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Old 01-30-2014, 02:22 AM   #16
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Well, I am happy to report that the dealership suggested that we contact our insurance company. Feeling doubtful there would be coverage the call was made.

Very happy to report that the insurance company is paying for the damage and they will start work on our slide soon.

Thank goodness for Lucy at Camper Clinic, she is awesome.
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Old 01-30-2014, 04:12 AM   #17
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That is real good news. It does not hurt to contact your insurance company no matter what. The worst they can do is deny the claim.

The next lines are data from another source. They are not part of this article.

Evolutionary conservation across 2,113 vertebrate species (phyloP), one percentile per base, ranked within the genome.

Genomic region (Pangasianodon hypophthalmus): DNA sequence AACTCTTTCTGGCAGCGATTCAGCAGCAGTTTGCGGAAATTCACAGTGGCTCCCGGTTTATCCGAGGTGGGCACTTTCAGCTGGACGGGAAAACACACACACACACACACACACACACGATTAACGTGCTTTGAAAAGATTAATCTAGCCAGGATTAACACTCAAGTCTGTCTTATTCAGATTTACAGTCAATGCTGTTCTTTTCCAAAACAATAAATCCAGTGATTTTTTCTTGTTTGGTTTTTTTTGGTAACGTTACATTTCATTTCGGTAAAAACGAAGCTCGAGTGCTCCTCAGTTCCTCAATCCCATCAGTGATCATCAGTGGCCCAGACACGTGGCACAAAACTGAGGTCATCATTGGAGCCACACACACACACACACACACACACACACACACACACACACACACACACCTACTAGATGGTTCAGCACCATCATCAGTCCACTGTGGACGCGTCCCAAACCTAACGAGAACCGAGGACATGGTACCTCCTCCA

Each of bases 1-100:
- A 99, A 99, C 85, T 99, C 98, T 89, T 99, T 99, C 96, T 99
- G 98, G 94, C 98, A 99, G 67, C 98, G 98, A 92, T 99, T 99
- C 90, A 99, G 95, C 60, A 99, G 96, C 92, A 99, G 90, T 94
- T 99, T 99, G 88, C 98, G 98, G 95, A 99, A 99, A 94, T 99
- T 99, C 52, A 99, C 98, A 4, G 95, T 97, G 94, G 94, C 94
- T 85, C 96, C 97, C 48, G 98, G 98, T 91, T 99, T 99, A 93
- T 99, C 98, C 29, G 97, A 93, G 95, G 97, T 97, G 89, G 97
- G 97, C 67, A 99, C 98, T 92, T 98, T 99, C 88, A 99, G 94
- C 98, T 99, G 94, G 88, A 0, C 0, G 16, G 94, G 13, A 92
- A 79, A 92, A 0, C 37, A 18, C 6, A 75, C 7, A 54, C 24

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Old 01-30-2014, 08:29 AM   #18
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Hay richfaa

I watched a group of guys change the floor in a bedroom slide out at the Kozy Kampers camp ground in Ft Lauderdale once.

That was funnier that watching a three stooges move. But they got it done.

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Old 07-11-2020, 03:49 AM   #19
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So I just bought a 2007 Montana 3500RL about 3 weeks ago (from a used car dealer that also has an RV Park being built adjacent to the dealership). My wife and I are planning to move in full time as soon as we finish (Didn’t Renee my lease in my apartment so we have until July 31st 2020.... it’s intense to say the least. We have been working 12-15 hours a day for 3 weeks now replacing almost everything inside and much our side. Everything is being done by us, we are learning EVERYTHING from scratch.